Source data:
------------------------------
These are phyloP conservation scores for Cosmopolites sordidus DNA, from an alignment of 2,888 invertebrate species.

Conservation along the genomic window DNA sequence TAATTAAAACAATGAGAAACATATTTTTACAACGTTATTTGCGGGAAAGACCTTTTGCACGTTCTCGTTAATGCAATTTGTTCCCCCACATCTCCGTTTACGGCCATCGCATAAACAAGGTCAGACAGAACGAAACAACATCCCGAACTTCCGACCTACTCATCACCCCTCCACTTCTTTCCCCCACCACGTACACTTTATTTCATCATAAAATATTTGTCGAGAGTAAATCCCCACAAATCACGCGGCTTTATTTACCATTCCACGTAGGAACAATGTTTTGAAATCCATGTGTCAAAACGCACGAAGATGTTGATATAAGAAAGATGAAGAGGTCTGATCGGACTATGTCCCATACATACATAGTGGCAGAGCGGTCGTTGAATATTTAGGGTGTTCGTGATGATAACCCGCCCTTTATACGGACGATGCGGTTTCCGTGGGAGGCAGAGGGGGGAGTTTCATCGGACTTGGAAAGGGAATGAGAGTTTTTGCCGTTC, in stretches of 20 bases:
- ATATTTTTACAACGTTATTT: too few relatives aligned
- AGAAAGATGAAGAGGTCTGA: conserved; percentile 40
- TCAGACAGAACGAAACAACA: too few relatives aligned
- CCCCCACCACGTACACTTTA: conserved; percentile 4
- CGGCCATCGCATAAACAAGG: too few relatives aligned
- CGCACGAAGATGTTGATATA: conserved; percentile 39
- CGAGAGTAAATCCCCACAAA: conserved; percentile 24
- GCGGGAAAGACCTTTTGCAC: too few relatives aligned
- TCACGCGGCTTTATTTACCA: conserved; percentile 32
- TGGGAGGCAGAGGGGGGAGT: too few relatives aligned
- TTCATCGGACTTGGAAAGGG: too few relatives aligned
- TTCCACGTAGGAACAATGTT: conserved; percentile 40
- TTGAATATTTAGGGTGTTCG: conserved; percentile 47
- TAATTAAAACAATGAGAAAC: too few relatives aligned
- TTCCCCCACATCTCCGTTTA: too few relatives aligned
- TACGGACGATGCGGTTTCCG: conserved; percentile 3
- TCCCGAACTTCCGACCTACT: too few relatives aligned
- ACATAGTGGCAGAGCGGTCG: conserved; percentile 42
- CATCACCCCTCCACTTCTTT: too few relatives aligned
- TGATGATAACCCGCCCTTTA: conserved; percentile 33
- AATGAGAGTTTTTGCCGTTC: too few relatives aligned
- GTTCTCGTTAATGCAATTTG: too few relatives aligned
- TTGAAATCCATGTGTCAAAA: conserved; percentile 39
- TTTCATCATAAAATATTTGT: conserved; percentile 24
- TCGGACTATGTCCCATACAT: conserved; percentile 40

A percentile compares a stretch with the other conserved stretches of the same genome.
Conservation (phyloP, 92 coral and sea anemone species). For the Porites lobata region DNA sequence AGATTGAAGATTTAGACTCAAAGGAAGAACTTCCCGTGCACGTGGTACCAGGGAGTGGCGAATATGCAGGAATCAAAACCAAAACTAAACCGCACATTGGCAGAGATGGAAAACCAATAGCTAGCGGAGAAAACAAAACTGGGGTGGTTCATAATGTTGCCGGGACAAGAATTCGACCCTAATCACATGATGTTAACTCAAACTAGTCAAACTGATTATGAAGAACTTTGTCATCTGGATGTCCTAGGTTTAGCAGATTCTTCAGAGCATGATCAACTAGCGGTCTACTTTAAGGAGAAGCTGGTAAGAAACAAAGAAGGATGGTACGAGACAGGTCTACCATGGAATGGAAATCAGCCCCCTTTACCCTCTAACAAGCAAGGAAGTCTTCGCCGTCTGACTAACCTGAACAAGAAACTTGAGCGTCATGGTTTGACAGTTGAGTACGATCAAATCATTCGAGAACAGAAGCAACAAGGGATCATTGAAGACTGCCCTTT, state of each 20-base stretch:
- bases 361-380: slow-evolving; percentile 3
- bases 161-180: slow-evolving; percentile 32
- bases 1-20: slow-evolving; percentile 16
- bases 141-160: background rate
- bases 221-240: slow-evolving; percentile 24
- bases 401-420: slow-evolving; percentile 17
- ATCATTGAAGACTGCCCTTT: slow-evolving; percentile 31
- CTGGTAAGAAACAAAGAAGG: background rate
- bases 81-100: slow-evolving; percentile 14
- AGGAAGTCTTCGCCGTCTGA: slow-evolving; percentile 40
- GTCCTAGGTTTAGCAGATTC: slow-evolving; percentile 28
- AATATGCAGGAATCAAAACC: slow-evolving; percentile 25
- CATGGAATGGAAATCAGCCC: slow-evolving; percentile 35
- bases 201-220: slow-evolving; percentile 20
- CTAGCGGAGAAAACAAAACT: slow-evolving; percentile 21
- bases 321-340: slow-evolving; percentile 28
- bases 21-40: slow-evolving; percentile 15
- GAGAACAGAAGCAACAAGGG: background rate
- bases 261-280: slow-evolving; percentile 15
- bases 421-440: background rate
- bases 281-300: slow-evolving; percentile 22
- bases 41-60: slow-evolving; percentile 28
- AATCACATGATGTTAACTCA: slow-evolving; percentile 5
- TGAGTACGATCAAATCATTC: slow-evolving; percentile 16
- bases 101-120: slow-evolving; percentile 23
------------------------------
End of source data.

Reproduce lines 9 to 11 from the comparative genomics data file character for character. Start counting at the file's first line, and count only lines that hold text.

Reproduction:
- CGAGAGTAAATCCCCACAAA: conserved; percentile 24
- GCGGGAAAGACCTTTTGCAC: too few relatives aligned
- TCACGCGGCTTTATTTACCA: conserved; percentile 32